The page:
Residential Magazine

Cast Another Line Into the Water

Construction loans should be part of your originations strategy

By Michael Isaacs

Many people in business have probably heard that “the more lines you put in the water, the more likely you’re going to catch a fish.” The underlying lesson is particularly valuable today.

Last year, when the refinance market was steaming along, mortgage originators didn’t need to have many lines in the water. In fact, they only needed one — and even then, they were often catching more than their limit. In today’s market, however, it’s important to have as many lines in the water as possible.

It’s important to remember that with construction loans, originators have two clients — the borrower and the builder. The goal is to help both.

There are some good reasons why one of these lines should be for clients who wish to build a home. But construction loans are quite different than other mortgage products, which means if you’re going to use them to catch fish, you don’t want to leave shore unprepared.

Housing shortage

Whether you’re familiar with construction loans or not, now is the time to give them a serious look — regardless of what you may be hearing about the new home market. You should be looking at all types of construction loans, too, from jumbos and nonqualified mortgages (non-QM) to loans with float-down rate options. The reason why is that the number of people who need construction financing could skyrocket in the not-too-distant future.
Of course, the homebuilding market is struggling at the moment. Recent builder surveys point to the fact that demand for new homes has softened, which is reflected in reports about declining construction permits and new home starts. There are even some tract builders who are selling homes at a discount to private equity firms due to fears that demand will continue to fall. Over the past couple of years, the home construction industry has been dealing with rising prices for commodities, supply chain issues and increased labor costs.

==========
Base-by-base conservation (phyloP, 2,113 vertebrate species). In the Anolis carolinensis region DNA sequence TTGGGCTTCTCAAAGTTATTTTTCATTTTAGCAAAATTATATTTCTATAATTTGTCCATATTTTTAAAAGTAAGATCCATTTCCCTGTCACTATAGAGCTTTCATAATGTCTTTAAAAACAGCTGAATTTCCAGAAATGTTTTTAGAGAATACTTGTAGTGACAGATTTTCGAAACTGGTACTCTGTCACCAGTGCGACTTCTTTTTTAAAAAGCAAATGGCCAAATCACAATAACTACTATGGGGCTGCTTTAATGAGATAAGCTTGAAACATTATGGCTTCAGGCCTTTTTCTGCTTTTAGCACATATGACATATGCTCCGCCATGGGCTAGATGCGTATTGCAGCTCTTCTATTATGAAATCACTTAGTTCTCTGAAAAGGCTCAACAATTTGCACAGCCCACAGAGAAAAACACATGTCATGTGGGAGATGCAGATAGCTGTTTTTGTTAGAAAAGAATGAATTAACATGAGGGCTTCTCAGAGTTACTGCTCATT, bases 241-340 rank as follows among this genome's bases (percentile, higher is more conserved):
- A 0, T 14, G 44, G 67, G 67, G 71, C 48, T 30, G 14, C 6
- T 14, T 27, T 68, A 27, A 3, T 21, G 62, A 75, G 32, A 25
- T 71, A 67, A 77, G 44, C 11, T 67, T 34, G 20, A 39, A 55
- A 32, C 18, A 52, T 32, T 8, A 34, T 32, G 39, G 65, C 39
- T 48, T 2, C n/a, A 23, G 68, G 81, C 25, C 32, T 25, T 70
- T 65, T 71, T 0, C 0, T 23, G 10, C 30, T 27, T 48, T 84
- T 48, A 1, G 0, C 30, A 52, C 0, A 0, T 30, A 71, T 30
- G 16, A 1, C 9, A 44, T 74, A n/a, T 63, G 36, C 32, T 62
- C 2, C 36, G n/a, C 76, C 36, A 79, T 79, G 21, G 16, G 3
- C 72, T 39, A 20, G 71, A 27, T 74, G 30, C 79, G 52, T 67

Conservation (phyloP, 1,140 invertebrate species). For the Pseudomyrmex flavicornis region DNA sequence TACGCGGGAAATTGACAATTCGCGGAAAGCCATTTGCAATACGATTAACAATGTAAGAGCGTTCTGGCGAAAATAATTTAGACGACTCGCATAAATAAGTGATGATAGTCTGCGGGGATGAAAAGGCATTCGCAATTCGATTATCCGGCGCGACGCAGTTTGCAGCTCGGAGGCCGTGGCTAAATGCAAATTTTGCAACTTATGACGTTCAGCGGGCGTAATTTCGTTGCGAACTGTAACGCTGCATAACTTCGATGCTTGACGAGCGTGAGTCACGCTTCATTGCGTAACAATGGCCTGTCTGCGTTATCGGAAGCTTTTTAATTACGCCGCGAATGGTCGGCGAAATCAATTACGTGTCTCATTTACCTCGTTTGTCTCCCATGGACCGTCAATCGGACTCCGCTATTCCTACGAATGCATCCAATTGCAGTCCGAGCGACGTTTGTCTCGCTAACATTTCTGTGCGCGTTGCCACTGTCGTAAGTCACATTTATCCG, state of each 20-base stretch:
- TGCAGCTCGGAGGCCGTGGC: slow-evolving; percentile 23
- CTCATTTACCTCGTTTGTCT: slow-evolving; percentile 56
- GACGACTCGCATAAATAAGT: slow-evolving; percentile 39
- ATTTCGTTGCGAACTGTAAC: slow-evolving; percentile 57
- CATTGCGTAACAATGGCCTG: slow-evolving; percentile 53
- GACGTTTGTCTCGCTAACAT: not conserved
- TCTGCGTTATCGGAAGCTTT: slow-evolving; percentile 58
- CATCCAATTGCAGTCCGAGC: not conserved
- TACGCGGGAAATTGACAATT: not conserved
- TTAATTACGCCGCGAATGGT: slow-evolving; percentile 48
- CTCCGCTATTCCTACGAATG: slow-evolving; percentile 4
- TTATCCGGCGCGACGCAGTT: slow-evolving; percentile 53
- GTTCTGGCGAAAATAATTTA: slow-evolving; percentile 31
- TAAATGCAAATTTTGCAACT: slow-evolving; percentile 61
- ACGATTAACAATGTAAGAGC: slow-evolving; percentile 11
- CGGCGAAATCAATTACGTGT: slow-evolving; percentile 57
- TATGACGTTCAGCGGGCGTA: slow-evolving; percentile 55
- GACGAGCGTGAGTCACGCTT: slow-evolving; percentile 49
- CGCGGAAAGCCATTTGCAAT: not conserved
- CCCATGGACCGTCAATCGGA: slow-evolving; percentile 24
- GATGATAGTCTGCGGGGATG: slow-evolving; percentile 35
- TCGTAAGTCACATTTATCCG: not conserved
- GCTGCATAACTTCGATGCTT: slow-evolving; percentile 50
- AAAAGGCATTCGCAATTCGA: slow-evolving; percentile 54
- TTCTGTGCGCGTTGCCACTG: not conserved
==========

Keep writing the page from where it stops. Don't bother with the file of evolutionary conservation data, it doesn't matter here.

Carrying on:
More recently, however, the industry is starting to see the tables turn. Commodity prices and labor costs have been trending down, and new home construction is starting to become more affordable. As the price per square foot for a newly built home approaches resale price levels, new homes will become much more appealing to consumers, especially to those who put their plans on hold during the COVID-19 pandemic and are now coming back into the market.
But there’s another (and potentially even bigger reason) why savvy originators are adding construction loans to their business. The U.S. needs more homes — a lot of them.
In 2021, the National Association of Realtors estimated that the U.S. had a shortage of at least 5.5 million new homes, a gap that has grown over the past two decades. It’s not uncommon to hear about low inventory in most housing markets, and there are simply not enough new homes being built to keep up with new household formations. This problem is being felt in virtually every market, large and small, across the country.